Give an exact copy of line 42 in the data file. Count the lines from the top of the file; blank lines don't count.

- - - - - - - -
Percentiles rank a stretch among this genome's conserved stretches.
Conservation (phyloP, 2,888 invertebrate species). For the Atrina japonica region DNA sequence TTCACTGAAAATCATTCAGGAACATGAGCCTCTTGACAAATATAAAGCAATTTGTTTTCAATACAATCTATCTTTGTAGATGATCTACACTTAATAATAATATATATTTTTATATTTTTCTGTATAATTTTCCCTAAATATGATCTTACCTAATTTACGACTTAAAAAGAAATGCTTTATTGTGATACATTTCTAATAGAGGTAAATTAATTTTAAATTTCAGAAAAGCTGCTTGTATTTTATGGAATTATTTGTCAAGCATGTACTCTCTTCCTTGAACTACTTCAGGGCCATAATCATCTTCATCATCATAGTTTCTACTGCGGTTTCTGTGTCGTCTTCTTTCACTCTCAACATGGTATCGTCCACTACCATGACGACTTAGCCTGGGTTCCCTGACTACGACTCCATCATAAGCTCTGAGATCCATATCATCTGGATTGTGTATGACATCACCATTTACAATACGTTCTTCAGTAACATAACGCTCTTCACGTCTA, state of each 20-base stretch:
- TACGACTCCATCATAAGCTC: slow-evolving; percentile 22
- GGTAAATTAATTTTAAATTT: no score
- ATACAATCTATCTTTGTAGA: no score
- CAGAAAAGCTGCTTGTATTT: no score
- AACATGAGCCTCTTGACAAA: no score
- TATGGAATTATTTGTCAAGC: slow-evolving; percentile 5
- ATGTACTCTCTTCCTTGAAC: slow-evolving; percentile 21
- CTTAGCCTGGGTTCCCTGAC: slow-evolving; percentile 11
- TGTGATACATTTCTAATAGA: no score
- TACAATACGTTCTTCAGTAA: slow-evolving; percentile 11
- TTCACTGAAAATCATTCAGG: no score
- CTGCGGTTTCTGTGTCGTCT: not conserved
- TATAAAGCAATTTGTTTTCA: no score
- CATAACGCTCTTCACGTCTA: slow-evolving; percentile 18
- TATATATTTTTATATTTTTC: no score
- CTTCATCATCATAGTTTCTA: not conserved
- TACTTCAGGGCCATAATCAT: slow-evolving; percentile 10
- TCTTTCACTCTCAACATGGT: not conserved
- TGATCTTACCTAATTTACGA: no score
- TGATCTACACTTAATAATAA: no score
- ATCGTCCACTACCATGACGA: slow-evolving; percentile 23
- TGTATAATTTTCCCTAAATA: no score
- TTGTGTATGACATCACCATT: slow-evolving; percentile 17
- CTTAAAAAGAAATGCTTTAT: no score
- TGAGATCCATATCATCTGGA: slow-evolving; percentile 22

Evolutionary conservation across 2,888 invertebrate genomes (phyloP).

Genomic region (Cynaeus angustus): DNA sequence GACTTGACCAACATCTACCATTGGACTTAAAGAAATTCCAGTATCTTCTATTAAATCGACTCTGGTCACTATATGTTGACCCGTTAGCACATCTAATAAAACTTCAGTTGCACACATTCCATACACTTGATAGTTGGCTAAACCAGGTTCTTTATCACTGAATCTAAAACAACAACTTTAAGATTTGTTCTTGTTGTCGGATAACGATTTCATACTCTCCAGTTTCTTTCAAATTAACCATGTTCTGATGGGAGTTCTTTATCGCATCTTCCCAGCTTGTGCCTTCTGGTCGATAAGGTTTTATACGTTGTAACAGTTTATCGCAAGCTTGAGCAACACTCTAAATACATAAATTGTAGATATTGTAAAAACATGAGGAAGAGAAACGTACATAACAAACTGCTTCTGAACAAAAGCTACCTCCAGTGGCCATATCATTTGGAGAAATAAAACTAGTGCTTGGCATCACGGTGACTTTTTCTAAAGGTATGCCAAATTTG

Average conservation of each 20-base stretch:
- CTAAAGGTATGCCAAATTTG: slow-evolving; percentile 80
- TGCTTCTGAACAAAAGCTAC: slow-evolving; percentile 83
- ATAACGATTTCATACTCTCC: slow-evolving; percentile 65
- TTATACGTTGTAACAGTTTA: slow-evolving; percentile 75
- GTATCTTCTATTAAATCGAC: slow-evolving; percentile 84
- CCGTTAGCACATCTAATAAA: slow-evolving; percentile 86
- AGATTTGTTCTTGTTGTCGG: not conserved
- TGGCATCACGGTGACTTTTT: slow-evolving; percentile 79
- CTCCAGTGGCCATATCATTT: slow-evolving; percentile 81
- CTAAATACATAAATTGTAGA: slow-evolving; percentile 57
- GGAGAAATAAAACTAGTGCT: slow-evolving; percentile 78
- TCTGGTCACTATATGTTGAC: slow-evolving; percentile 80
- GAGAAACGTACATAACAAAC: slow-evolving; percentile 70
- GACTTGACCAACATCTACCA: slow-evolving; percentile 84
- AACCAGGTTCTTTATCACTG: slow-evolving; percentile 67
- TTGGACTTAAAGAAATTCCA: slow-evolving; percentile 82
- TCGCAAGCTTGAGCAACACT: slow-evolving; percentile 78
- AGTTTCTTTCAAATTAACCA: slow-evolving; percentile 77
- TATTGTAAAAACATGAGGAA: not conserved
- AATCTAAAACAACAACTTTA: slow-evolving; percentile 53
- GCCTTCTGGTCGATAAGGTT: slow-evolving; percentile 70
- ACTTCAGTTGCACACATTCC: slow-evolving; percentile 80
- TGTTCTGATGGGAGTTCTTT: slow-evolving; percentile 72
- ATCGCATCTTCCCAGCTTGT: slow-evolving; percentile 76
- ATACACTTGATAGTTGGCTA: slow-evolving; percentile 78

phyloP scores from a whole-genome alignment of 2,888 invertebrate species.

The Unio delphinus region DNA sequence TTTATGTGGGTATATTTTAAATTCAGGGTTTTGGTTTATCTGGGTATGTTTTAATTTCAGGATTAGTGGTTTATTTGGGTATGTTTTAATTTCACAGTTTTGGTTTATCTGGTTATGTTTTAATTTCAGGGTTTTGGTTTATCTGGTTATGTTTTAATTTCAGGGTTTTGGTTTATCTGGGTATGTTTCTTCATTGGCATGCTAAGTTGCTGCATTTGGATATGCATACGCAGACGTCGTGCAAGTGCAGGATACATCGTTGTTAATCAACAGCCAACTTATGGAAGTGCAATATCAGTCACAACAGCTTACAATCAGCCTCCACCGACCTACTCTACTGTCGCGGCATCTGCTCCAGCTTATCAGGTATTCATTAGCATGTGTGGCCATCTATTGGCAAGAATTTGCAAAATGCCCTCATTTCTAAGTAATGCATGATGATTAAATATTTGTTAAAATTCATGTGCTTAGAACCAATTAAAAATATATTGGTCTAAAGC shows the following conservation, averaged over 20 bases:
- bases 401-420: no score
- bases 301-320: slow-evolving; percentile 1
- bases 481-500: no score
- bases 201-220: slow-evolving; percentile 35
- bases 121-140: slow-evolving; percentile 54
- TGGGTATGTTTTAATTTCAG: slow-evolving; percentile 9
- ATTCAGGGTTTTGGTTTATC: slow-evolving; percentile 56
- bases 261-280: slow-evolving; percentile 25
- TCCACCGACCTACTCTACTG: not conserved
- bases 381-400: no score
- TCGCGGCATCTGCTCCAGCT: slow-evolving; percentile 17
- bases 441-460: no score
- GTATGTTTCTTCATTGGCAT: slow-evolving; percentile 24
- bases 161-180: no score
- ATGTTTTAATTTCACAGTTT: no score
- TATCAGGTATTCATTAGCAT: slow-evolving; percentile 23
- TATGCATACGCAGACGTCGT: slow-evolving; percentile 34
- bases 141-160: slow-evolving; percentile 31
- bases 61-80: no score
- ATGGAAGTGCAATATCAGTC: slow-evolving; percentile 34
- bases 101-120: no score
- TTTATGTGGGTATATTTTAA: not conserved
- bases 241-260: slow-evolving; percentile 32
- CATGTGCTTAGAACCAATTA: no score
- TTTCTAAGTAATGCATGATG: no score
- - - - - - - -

- TCTGGTCACTATATGTTGAC: slow-evolving; percentile 80